LONDON (Reuters) - The FIFA rankings state Switzerland are the sixth best soccer team in the world but Roger Federer said his “lethargic” countrymen got what they deserved at the World Cup after they were beaten 1-0 by Sweden in the Round of 16.
Vladimir Petkovic’s men had been expected to emerge triumphant from Tuesday’s showdown with 24th-ranked Sweden in Russia, but a lack of cohesiveness on the pitch left Federer and his eight million fellow Swiss dejected after the final whistle.
“I was disappointed yesterday. I expected more from the team,” Federer, who has given Switzerland plenty to cheer about as he collected 20 Grand Slam titles over the past 15 years, told reporters at Wimbledon on Wednesday.
“That’s the thing with knockout. You have to bring it like it was the finals every match, it’s 11 guys at the same time. It can’t just be three guys, eight guys. It needs to be everybody at the same time doing the same thing.
“I felt it’s an opportunity missed. We didn’t create enough chances. We deserved what we got.”
Beaten only once since Euro 2016, Switzerland appeared to have enough talent to end Sweden’s surprise run in the tournament and reach the quarter-finals for the first time since 1954 but instead gave a soulless display in St Petersburg.
As Switzerland’s most famous sporting export, did Federer wish he could have given them a pep talk?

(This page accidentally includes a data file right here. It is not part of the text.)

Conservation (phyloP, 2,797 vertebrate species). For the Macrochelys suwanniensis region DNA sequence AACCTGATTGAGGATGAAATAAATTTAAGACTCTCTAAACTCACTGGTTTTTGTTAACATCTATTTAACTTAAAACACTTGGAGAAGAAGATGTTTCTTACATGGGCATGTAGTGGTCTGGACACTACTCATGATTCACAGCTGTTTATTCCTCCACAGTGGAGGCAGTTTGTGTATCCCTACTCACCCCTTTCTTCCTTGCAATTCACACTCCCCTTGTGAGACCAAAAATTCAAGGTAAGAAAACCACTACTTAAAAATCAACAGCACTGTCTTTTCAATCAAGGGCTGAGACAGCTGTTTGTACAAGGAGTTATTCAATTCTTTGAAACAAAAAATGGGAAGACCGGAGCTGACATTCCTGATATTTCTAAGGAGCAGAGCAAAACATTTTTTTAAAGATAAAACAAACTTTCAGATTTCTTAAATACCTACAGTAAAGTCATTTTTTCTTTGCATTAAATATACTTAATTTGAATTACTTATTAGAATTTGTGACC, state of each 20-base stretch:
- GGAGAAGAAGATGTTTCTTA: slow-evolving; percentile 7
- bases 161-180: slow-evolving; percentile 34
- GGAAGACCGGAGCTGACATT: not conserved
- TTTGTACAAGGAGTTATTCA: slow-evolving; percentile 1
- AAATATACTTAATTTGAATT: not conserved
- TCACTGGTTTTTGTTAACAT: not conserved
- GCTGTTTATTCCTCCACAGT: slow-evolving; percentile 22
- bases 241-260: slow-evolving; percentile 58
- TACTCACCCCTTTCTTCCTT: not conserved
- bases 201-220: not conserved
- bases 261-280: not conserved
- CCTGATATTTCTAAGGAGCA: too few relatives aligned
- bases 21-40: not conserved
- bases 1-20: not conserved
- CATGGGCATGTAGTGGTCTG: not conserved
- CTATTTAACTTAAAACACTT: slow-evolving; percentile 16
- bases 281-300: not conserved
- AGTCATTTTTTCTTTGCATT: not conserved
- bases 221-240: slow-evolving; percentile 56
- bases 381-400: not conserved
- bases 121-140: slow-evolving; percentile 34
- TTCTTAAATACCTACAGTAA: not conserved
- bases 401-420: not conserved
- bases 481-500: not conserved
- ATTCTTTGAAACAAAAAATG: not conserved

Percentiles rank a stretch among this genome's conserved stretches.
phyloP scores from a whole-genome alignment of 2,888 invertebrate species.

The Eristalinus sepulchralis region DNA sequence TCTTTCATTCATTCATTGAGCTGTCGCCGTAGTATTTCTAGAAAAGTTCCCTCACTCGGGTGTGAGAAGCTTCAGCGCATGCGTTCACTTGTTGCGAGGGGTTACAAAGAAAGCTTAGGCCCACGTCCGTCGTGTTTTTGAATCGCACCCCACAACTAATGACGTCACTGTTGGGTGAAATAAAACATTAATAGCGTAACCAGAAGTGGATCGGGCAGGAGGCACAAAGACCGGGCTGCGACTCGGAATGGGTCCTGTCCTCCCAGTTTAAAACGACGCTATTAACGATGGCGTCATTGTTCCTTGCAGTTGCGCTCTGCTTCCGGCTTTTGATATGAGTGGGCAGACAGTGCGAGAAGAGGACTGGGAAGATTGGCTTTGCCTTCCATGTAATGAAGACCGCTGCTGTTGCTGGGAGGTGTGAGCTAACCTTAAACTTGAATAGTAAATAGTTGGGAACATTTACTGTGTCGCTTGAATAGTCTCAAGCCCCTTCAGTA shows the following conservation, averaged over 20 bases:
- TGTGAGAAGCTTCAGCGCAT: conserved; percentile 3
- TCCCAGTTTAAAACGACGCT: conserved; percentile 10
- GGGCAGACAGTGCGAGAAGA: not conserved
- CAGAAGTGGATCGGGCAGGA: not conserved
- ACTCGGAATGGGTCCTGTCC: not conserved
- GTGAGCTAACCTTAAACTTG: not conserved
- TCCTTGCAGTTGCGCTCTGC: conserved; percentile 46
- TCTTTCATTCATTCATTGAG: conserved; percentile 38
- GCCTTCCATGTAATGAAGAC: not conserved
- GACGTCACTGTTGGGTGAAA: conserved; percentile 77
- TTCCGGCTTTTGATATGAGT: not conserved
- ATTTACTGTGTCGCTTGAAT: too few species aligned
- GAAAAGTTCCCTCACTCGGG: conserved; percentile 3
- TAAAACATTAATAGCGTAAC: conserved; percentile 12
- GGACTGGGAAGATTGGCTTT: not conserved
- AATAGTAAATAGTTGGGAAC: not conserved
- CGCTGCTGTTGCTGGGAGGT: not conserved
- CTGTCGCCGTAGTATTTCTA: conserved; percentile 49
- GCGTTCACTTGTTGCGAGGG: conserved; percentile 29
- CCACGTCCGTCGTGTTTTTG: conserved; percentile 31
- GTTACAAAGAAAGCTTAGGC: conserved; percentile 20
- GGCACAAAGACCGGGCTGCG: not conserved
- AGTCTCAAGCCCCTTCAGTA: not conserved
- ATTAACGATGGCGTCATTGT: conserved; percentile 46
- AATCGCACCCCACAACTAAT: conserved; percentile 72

“Now the pep talk is too late anyway,” said the 36-year-old, who is five wins away from claiming a record ninth Wimbledon title.
“It’s important that they understand you’ve got to bring the energy every single day. It’s throughout the year. It’s not just in the World Cup, last 16 or quarters. That’s why you need to bring it every single day.
“When you step out on the pitch, or on the court in tennis, in practice, in the match, you have to always try to be able to perform as high as possible. Then it’s actually not a big deal to bring it also in a match like yesterday.”
Federer’s disciplined training regime has helped him to prolong his career well into his 30s and as he approaches his 37th birthday, he remains the man to beat at Wimbledon.
It is a doctrine he feels the country’s soccer team should follow.
“What I know from knockout play throughout the course of my career is (that) you can’t afford to come in lethargic,” Federer said.
“You just think it’s going to happen by itself, just because you play one good match the day before. You’re only as good as your next performance really.”
Reporting by Pritha Sarkar, editing by Neil Robinson